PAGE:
November 9, 2005
Recent UM News
UM Legislative Update is published by Government Relations and University Relations to inform stakeholders of important government activities affecting the University of Missouri.
Overview and highlights of November election results
On Nov. 2, Missouri Republicans increased their House and Senate majorities and made significant gains in statewide offices. It is the first time since the 1920s that the Republicans have controlled the Governor's mansion and both legislative bodies in the state.
Republicans gained the Governor, Lt. Governor and Treasurer seats, while Democrats picked up the Secretary of State seat. Offices of the Auditor and the Attorney General stay with the Democrats.
Peter Kinder, Robin Carnahan, Sarah Steelman, Claire McCaskill and Jay Nixon all have attended the University of Missouri-Columbia.
Republicans won 11 of 17 seats up for election, and now hold a 23-11 lead over the Democrats, picking up three additional seats. (Sarah Steelman will vacate her seat and a special election will be called to fill it.)
Incumbents winning re-election include John Loudon (R-7), Mike Gibbons (R-15), Chuck Gross (R-23), Maida Coleman (D-5), Victor Callahan (D-11), and Harry Kennedy (D-1).
New senators elected include Jason Crowell (R-27), Larry Gene Taylor (R-29), Chris Koster (R-31), Chuck Purgason (R-33), Kevin Engler (R-3), Luann Ridgeway (R-17), Chuck Graham (D-19), Bill Stouffer (R-21), Rob Mayer (R-25), Yvonne Wilson (D-9), and Tim Green (D-13).
The University of Missouri now has 18 alumni in the Senate.
Republicans picked up eight seats, leading to a 97-66 majority over the Democrats.
Incumbents who lost re-election bids included Tom Green (D-15), Mike Sager (D-48), Larry Morris (R-138), and Gary Kelly (D-36).
Republicans picked up Democratic seats in the following eight districts: 15th, St. Charles, where Tom Green lost to Sally Faith; 24th, Boone County (previously held by Chuck Graham), which went to Ed Robb; 33rd, Gladstone (previously held by Phil Willoughby), which went to Jerry Nolte; 36th, Richmond, where Gary Kelly lost to Bob Nance; 48th, Lee's Summit, where Mike Sager lost to Will Kraus; 122nd, Odessa (D.J. Davis's old seat), which went to Mike McGhee; 147th, Summersville (previously held by Mark Hampton), which went to Don Wells; and 148th, Waynesville (previously held by Bill Ransdall), which went to David Day.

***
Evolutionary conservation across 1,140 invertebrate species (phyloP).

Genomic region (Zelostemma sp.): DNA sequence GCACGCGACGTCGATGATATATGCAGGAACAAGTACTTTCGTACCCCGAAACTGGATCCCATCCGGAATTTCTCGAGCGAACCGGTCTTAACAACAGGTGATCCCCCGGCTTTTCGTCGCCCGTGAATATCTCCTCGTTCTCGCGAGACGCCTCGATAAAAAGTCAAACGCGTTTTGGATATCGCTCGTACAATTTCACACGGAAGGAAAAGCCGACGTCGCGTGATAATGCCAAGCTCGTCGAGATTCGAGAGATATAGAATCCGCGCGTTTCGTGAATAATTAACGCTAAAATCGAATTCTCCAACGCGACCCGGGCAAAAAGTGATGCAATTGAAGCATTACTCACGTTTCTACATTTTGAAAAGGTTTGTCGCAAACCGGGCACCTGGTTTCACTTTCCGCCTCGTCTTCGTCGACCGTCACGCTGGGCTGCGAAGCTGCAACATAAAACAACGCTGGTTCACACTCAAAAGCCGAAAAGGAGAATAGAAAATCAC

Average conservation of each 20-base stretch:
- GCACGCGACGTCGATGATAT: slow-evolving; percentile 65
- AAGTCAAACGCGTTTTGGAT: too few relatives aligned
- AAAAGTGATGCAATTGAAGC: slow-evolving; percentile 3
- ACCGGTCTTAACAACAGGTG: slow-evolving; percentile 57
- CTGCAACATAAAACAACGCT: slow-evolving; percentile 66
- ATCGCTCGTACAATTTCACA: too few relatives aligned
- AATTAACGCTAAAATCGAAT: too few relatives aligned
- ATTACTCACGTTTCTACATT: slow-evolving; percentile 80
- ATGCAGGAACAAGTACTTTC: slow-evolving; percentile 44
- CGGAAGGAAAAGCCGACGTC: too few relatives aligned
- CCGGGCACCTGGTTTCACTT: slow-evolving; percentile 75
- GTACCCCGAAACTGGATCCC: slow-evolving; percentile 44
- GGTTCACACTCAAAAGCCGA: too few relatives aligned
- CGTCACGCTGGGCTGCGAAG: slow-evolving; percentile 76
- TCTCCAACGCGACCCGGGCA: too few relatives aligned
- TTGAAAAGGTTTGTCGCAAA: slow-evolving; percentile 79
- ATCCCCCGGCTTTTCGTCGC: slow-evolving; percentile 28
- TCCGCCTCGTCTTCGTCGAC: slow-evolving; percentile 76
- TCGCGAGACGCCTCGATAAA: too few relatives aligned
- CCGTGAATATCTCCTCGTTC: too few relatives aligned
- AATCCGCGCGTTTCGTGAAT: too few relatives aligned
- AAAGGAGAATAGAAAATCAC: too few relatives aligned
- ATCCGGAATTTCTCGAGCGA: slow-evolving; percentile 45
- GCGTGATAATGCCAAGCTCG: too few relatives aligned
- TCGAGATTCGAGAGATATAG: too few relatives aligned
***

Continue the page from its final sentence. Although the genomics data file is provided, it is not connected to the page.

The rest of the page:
The only seat Republicans lost to Democrats was in the 138th district, Springfield, where Sara Lampe defeated Republican incumbent Larry Morris.
There are now at least 40
The Senate Republicans elected the following leaders last week: president pro-tem, Mike Gibbons (R-15); majority floor leader, Charlie Shields (R-34); assistant majority floor leader, Gary Nodler (R-32); majority whip, David Klindt (R-12); caucus chairman, Jon Dolan (R-2); and caucus secretary Delbert Scott (R-28).
Democrats selected Maida Coleman (D-5) as minority leader, Chuck Graham (D-19) as assistant minority leader, Pat Dougherty (D-4) as caucus chairman, and Yvonne Wilson (D-9) as caucus secretary.
House Republicans selected Rod Jetton (R-156) as speaker; Carl Bearden (R-16) as speaker pro-tem; Tom Dempsey (R-18) as majority floor leader; Jack Goodman (R-132) as assistant majority floor leader; Brian Nieves (R-98) as majority whip; Bob Dixon (R-140) as caucus chairman; and Marilyn Ruestman (R-131) as caucus secretary.
Democrats picked Jeff Harris (D-23) as minority leader; Paul LeVota (D-52) as assistant minority leader; Connie Johnson (D-61) as whip; Robin Wright Jones (D-63) as caucus chairwoman; Dan Bishop (D-38) as caucus vice chairman; and Terry Young (D-49) as caucus secretary.
All leadership appointments are subject to formal approval when both chambers convene in January.
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